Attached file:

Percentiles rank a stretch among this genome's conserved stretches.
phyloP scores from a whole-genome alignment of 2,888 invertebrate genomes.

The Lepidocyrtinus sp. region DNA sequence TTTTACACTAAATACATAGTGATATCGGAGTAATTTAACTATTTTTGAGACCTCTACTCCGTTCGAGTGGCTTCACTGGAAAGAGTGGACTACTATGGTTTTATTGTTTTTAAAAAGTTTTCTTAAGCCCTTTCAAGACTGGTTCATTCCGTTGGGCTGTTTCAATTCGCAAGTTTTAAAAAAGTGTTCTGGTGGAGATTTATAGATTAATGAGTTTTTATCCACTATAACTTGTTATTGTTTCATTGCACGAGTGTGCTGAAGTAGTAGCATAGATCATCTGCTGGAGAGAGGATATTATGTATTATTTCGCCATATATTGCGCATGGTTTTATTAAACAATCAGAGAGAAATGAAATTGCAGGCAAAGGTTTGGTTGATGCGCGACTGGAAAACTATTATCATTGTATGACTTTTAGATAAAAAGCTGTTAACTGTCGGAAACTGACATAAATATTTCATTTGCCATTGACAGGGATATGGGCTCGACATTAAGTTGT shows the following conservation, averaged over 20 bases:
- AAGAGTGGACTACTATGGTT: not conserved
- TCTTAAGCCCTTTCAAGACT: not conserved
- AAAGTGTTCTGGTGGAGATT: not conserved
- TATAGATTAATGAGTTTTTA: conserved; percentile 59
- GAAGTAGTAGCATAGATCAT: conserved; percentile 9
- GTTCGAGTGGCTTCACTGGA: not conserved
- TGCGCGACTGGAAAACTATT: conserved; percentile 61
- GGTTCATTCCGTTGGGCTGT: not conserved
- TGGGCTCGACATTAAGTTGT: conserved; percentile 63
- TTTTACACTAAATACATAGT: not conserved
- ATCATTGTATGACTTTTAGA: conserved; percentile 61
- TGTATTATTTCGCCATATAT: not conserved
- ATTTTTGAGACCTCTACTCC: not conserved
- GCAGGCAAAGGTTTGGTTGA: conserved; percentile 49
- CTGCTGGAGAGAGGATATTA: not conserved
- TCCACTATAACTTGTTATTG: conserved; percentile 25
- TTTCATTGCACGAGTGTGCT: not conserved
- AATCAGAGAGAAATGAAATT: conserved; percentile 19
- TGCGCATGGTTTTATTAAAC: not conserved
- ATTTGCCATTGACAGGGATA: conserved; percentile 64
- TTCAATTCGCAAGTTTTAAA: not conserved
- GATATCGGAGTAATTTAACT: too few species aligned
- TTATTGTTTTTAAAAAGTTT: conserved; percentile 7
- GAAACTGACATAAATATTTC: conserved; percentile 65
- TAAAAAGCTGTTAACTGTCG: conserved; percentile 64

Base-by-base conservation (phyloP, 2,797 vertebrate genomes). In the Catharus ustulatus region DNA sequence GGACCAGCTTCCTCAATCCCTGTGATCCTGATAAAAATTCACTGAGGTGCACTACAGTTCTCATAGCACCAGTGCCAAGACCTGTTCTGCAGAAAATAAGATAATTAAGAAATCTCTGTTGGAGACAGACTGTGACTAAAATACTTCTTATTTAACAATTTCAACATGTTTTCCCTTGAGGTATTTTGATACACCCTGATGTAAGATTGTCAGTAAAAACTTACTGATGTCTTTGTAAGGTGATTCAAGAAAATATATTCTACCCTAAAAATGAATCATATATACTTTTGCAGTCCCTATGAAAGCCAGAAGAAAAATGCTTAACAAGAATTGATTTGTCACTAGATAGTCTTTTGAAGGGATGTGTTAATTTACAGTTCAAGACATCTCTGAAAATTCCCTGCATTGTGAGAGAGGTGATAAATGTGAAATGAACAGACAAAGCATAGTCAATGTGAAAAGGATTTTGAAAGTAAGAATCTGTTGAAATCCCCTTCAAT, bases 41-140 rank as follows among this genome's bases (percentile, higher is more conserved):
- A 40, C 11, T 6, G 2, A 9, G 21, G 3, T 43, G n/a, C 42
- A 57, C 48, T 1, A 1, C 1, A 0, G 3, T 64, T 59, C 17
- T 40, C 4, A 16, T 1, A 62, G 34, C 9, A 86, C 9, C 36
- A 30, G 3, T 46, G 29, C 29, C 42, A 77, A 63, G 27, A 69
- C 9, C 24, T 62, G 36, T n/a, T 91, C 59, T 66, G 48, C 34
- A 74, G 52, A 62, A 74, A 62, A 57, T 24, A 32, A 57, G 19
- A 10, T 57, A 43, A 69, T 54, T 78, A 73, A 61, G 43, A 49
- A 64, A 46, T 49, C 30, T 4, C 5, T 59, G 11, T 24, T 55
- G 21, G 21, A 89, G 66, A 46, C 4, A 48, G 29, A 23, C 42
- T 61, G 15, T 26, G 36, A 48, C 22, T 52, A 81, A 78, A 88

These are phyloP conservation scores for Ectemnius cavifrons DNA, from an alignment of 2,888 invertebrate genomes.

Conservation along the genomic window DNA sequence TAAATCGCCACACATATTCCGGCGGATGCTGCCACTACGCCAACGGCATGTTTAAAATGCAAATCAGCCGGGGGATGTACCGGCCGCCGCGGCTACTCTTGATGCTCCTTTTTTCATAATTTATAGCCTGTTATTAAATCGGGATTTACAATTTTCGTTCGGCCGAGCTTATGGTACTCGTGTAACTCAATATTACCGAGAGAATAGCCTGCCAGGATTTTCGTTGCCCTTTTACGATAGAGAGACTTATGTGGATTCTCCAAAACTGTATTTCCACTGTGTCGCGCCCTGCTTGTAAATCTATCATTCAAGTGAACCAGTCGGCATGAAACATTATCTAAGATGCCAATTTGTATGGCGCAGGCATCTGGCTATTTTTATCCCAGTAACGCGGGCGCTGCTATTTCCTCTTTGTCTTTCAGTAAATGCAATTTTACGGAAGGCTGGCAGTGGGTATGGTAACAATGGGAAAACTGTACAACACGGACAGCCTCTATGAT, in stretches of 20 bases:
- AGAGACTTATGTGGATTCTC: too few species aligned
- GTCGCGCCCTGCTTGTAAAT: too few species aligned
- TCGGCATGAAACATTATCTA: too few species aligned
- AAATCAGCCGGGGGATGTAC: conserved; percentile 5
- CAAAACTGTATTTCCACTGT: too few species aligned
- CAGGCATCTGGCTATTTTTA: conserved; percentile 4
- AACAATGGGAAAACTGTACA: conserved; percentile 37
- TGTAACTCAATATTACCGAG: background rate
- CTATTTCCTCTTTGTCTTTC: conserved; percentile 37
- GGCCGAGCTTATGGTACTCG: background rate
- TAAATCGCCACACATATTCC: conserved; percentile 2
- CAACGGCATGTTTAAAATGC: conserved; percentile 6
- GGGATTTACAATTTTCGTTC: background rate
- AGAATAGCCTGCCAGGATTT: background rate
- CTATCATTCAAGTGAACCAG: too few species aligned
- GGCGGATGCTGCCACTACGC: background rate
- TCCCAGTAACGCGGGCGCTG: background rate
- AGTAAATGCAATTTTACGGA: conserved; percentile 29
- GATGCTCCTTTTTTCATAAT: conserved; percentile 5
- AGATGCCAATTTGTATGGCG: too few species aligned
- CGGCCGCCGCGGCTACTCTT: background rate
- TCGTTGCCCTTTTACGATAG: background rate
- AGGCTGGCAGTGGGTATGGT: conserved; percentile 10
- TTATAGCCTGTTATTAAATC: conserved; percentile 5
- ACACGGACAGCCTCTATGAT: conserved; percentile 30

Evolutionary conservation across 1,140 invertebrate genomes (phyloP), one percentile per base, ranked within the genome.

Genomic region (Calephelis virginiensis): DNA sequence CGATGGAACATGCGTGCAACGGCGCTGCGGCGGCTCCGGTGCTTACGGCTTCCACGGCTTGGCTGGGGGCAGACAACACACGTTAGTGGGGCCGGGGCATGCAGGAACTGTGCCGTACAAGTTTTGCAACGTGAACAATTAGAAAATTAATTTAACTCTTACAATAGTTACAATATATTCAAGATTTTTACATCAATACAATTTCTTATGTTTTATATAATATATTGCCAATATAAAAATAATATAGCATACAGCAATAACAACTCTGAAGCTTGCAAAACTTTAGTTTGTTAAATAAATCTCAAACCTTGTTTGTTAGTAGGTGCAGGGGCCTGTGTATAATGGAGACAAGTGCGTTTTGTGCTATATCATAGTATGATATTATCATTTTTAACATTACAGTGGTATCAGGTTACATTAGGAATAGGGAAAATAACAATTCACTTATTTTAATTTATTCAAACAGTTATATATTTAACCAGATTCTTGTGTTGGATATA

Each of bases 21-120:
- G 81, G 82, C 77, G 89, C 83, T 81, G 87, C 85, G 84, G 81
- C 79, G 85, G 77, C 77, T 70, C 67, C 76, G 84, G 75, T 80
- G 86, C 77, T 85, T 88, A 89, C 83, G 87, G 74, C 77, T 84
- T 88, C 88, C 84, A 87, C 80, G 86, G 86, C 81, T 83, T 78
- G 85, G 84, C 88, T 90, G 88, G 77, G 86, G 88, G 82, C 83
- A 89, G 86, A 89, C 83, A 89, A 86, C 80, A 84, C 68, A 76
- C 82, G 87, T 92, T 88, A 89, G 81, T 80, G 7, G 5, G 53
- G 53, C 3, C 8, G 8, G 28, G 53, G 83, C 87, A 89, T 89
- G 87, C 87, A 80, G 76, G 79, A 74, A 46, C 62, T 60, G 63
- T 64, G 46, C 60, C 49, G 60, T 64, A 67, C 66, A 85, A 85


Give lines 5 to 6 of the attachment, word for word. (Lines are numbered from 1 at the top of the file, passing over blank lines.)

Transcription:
- TCTTAAGCCCTTTCAAGACT: not conserved
- AAAGTGTTCTGGTGGAGATT: not conserved